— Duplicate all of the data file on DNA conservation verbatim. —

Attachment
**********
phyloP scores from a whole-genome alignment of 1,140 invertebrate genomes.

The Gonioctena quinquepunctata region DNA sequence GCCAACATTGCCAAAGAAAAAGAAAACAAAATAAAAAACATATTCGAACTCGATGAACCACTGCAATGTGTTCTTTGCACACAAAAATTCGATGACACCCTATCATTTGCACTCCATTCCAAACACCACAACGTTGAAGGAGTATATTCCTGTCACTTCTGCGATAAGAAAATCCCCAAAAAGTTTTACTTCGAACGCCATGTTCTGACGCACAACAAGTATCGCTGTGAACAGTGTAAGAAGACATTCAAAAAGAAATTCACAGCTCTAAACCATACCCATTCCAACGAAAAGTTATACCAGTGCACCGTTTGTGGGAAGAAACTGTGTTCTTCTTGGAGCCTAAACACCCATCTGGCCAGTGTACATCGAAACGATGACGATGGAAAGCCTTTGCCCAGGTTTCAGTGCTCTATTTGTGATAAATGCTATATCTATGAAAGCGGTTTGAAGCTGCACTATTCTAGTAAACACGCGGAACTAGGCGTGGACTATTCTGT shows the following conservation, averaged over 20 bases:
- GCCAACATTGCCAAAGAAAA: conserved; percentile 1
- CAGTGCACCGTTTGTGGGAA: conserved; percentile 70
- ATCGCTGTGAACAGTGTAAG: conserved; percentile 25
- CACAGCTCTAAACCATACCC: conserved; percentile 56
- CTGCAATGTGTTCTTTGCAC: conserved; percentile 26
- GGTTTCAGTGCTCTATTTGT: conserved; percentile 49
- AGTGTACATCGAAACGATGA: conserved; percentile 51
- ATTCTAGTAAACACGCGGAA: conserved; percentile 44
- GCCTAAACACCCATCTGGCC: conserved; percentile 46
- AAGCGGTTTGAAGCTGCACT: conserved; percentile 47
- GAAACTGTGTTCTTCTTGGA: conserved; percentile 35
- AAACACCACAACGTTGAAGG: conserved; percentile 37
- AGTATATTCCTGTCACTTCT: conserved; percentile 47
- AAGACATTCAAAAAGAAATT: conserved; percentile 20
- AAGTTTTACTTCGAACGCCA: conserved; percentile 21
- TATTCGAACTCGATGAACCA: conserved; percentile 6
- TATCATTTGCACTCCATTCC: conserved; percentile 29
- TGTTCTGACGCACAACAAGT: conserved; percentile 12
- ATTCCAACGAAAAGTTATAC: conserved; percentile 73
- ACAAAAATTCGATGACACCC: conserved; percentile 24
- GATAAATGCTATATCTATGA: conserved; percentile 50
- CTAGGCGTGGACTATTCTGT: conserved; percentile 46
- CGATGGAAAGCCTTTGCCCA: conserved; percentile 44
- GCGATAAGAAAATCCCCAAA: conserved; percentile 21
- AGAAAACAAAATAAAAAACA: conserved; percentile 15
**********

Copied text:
phyloP scores from a whole-genome alignment of 1,140 invertebrate genomes.

The Gonioctena quinquepunctata region DNA sequence GCCAACATTGCCAAAGAAAAAGAAAACAAAATAAAAAACATATTCGAACTCGATGAACCACTGCAATGTGTTCTTTGCACACAAAAATTCGATGACACCCTATCATTTGCACTCCATTCCAAACACCACAACGTTGAAGGAGTATATTCCTGTCACTTCTGCGATAAGAAAATCCCCAAAAAGTTTTACTTCGAACGCCATGTTCTGACGCACAACAAGTATCGCTGTGAACAGTGTAAGAAGACATTCAAAAAGAAATTCACAGCTCTAAACCATACCCATTCCAACGAAAAGTTATACCAGTGCACCGTTTGTGGGAAGAAACTGTGTTCTTCTTGGAGCCTAAACACCCATCTGGCCAGTGTACATCGAAACGATGACGATGGAAAGCCTTTGCCCAGGTTTCAGTGCTCTATTTGTGATAAATGCTATATCTATGAAAGCGGTTTGAAGCTGCACTATTCTAGTAAACACGCGGAACTAGGCGTGGACTATTCTGT shows the following conservation, averaged over 20 bases:
- GCCAACATTGCCAAAGAAAA: conserved; percentile 1
- CAGTGCACCGTTTGTGGGAA: conserved; percentile 70
- ATCGCTGTGAACAGTGTAAG: conserved; percentile 25
- CACAGCTCTAAACCATACCC: conserved; percentile 56
- CTGCAATGTGTTCTTTGCAC: conserved; percentile 26
- GGTTTCAGTGCTCTATTTGT: conserved; percentile 49
- AGTGTACATCGAAACGATGA: conserved; percentile 51
- ATTCTAGTAAACACGCGGAA: conserved; percentile 44
- GCCTAAACACCCATCTGGCC: conserved; percentile 46
- AAGCGGTTTGAAGCTGCACT: conserved; percentile 47
- GAAACTGTGTTCTTCTTGGA: conserved; percentile 35
- AAACACCACAACGTTGAAGG: conserved; percentile 37
- AGTATATTCCTGTCACTTCT: conserved; percentile 47
- AAGACATTCAAAAAGAAATT: conserved; percentile 20
- AAGTTTTACTTCGAACGCCA: conserved; percentile 21
- TATTCGAACTCGATGAACCA: conserved; percentile 6
- TATCATTTGCACTCCATTCC: conserved; percentile 29
- TGTTCTGACGCACAACAAGT: conserved; percentile 12
- ATTCCAACGAAAAGTTATAC: conserved; percentile 73
- ACAAAAATTCGATGACACCC: conserved; percentile 24
- GATAAATGCTATATCTATGA: conserved; percentile 50
- CTAGGCGTGGACTATTCTGT: conserved; percentile 46
- CGATGGAAAGCCTTTGCCCA: conserved; percentile 44
- GCGATAAGAAAATCCCCAAA: conserved; percentile 21
- AGAAAACAAAATAAAAAACA: conserved; percentile 15